Railway Sustainability Design Guide

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The Railway Sustainability Design Guide has been put together by the Sustainable Land Use Programme with Aecom to provide a resource of materials to support the sustainable management of the railway estate. The guide is available on this link (https://planengageuk.alytics.com/networkrail-digital-sdg/home) but is also published as pdf documents on this page.


The Government review in to Network Rail’s vegetation management practices undertaking by John Varley in 2018 recommended that Network Rail needed an ambitious vision for its lineside estate, and that the estate needed to be managed as an asset.  The Department for Transport (DfT), as part of their response to an action from the Varley review, published

for Network Rail which introduced targets for biodiversity.

Protecting and enhancing biodiversity

DfT published targets of achieving no net loss of biodiversity by 2024 (end of Control Period 6 [2020-2024]) along with a longer term target to achieve biodiversity net gain by 2040.  This latter date was accelerated to 2035 and published within the Network Rail environmental sustainability strategy.

The Sustainable Land Use programme has worked with global ecology experts at the UK Centre for Ecology and Hydrology to create remote habitat mapping data for the rail network.  These data are being used to quantify the biodiversity of the habitats on our estate.  This information means that we are able to understand not only what is living and growing on our property, but importantly, puts it in to the landscape context and allows collaboration with adjacent land managers – to the benefit of people and nature.

Management plans

The knowledge of the habitats we have on and adjacent to the railway means that we can begin to plan how to maintain the estate.  We are constantly managing vegetation to create a safe operational railway for our passengers and front-line staff.  Knowing what is there means that we can time the works to the right time of year and always make sure we have the necessary checks and permissions in place before work starts.  These management plans are being developed and will cover the whole railway estate and assist managers in transforming habitats to ones that can be biodiverse and safe for trains to pass by.


The railway sustainability design guide is intended to support the standard documents that Network Rail has.  The standards detail what actions are necessary.  The purpose of the design guide is to give options as to how that work might be done.  It provides case studies, not just from the railway, but other linear and estate managers.  It is intended to show our railway managers and maintainers what the art of the possible might be.  To provide ideas for how activities could be done differently.  To show what the opportunities are for protecting, maintaining and enhancing the railway through sustainable land management.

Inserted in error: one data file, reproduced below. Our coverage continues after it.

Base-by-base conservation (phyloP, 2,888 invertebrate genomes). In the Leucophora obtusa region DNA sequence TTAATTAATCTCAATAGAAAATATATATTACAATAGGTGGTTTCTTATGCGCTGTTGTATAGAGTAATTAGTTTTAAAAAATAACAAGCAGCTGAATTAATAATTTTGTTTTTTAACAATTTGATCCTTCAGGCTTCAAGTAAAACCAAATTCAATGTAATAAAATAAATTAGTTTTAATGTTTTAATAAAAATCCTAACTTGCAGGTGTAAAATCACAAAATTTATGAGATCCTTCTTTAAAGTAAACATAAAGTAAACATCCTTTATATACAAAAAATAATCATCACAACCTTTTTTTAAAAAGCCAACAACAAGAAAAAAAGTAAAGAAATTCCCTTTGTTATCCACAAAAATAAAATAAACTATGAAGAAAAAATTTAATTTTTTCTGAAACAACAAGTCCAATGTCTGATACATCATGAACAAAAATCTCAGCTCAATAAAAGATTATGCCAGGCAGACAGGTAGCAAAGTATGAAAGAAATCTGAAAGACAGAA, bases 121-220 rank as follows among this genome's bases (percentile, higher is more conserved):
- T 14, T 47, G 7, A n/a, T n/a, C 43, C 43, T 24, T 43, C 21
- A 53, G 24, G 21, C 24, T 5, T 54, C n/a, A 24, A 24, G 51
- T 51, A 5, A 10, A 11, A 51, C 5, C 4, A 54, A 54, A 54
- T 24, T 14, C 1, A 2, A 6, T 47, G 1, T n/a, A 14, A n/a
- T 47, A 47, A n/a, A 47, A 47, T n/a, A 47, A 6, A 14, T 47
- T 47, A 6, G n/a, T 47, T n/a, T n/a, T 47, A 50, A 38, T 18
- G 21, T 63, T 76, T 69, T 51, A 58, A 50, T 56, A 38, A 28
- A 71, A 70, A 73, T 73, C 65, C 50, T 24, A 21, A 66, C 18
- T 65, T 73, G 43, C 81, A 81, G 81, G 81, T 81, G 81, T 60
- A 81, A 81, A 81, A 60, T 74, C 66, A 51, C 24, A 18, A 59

The intention is that the topics available will expand.  Published here are the biodiversity volumes split out in to five broad habitat types. The Introduction and user guide shows the outline of the structure of the series of publications and planned future topics – be aware volume numbering is likely to change as more topics are released.  We than have an overarching Habitat design guide which describes the subsequent volumes, within which the detail is then found.

Costs and schedules

In order to help with future planning, a series of documents and spreadsheets have been provided.  These contain details of the costs of certain activities that will be undertaken when managing habitats.  Please be aware of the caveats associated with these figures – but they will give an indication of the variations between activities that may help in decision making.

The schedule spreadsheets have been created to help with the planning and timing of works.  These sheets also give the indication of the amount of effort that maybe needed for certain activities to assist with resource planning.


It is intended that once the online design guide is launched that it will be a ‘live’ document, especially with respect to case studies.  If errors or omissions are identified, or if there are case studies that you would like to be considered for inclusion, please contact biodiversity@networkrail.co.uk.

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